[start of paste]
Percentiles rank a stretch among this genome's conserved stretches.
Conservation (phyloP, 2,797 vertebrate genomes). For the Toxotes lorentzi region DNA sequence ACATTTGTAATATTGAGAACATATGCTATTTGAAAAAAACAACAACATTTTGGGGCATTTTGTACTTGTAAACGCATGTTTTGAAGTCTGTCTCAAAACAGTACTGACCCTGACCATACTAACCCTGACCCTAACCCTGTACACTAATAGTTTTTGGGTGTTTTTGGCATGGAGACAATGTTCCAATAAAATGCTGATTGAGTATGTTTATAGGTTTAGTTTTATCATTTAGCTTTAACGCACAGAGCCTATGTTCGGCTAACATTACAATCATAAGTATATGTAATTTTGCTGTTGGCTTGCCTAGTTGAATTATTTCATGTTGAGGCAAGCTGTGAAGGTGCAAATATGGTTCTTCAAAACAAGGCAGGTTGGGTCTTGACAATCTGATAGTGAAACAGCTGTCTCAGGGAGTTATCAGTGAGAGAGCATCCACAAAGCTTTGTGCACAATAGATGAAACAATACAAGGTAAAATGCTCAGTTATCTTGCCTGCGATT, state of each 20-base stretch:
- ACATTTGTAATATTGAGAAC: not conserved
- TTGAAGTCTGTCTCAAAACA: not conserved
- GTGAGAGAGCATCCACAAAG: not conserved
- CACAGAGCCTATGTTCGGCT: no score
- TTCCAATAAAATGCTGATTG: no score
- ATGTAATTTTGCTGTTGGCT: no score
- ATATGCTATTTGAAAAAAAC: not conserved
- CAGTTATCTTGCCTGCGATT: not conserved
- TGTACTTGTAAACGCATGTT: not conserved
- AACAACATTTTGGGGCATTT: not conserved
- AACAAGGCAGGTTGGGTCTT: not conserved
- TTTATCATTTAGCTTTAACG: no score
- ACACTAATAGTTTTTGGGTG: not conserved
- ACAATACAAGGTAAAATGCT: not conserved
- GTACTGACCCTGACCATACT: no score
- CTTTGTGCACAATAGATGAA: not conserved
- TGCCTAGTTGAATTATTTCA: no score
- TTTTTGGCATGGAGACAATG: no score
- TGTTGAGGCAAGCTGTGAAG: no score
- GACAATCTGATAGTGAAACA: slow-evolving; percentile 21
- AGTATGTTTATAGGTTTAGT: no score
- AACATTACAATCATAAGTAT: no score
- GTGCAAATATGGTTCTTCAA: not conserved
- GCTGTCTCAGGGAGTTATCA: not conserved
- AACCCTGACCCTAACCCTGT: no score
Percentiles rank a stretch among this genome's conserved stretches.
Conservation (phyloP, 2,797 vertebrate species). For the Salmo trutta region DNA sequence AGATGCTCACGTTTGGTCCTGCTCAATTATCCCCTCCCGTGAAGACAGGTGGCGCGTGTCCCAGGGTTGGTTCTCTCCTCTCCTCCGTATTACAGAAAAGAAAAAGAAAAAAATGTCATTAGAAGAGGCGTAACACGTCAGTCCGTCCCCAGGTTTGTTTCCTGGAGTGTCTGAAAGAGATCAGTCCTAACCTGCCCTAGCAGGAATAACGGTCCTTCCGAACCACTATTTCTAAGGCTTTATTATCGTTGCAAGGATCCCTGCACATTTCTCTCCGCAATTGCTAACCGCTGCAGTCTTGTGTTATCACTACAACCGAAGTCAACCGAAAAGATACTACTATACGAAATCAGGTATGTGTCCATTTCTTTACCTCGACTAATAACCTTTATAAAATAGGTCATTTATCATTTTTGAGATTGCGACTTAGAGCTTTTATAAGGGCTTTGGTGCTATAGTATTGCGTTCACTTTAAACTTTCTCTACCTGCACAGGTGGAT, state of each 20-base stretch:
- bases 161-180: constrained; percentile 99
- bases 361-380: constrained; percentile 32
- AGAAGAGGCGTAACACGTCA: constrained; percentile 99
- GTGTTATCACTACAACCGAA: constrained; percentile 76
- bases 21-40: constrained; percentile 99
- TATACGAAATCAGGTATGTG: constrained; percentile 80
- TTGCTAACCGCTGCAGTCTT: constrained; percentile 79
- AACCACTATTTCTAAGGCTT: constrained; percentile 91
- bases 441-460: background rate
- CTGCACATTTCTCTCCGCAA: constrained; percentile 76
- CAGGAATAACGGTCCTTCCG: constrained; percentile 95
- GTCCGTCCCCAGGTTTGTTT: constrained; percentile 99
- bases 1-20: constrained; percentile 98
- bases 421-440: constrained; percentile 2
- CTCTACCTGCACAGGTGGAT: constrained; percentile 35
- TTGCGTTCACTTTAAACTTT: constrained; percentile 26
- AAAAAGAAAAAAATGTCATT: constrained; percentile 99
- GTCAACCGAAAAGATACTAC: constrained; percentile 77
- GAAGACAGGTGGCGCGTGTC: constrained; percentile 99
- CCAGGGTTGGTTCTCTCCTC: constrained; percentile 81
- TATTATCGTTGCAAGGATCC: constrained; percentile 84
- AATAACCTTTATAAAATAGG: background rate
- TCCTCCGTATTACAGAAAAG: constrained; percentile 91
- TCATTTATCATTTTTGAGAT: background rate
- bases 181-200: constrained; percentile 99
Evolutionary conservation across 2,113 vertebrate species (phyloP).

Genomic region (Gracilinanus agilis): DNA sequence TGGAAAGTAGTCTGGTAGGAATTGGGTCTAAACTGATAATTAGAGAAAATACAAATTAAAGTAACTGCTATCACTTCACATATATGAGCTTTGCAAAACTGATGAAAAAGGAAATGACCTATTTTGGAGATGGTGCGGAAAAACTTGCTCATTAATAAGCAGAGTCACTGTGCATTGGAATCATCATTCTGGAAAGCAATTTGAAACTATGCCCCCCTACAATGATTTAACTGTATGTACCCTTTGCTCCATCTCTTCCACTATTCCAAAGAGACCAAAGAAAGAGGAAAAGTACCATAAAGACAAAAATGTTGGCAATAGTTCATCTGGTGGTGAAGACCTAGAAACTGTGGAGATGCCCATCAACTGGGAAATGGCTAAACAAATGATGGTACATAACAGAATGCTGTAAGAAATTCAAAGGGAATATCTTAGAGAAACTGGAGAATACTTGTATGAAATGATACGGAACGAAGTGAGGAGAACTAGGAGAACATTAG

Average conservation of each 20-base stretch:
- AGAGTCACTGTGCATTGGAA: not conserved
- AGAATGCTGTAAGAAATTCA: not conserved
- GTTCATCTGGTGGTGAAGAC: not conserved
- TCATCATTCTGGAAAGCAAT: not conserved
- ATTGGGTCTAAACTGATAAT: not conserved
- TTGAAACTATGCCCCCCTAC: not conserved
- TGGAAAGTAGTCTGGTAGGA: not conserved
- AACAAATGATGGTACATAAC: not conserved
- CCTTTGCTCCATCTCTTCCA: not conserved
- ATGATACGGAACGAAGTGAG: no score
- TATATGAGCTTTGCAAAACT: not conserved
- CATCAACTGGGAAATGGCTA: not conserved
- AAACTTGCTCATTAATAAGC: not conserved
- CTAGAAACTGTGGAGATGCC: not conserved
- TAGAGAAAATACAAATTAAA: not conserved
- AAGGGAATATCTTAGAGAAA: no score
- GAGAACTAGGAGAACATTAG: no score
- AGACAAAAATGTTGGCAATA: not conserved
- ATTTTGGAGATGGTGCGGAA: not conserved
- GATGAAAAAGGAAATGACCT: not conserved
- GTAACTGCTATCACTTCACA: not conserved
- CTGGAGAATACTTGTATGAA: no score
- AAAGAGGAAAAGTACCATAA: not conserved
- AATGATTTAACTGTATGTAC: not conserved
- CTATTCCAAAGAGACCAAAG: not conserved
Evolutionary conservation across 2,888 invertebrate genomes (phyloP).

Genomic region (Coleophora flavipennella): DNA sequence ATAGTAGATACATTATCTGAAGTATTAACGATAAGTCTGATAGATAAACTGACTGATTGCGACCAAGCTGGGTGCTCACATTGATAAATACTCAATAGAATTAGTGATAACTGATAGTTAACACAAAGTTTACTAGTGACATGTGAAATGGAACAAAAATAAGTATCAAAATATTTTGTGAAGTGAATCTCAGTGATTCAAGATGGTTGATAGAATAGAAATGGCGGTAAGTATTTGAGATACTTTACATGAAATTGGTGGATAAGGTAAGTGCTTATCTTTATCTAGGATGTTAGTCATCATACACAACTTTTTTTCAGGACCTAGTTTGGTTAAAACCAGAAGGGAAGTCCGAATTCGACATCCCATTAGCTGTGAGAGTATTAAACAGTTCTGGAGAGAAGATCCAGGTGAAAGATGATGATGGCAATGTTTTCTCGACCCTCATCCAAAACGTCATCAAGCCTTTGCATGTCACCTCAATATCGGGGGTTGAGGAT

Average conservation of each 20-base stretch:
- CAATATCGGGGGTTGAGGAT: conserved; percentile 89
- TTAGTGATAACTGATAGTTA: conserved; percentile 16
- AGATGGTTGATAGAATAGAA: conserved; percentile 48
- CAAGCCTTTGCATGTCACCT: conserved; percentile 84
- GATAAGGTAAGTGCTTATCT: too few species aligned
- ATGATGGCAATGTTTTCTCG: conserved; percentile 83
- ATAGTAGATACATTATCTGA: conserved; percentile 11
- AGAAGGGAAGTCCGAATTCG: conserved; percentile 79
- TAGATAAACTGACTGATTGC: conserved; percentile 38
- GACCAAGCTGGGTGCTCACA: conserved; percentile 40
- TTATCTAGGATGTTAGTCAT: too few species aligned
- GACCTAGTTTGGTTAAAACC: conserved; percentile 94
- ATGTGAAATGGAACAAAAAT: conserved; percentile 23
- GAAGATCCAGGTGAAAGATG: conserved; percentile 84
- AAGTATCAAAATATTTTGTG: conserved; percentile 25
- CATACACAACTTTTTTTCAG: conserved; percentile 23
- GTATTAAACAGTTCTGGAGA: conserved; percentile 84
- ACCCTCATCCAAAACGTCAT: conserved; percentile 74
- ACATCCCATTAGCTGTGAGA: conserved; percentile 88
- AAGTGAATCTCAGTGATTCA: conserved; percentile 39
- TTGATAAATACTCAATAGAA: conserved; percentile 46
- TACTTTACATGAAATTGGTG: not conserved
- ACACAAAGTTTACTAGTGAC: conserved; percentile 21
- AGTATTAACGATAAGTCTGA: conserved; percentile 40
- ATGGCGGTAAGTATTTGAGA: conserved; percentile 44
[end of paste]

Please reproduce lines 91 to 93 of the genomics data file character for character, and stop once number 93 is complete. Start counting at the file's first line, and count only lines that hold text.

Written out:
- ATGATGGCAATGTTTTCTCG: conserved; percentile 83
- ATAGTAGATACATTATCTGA: conserved; percentile 11
- AGAAGGGAAGTCCGAATTCG: conserved; percentile 79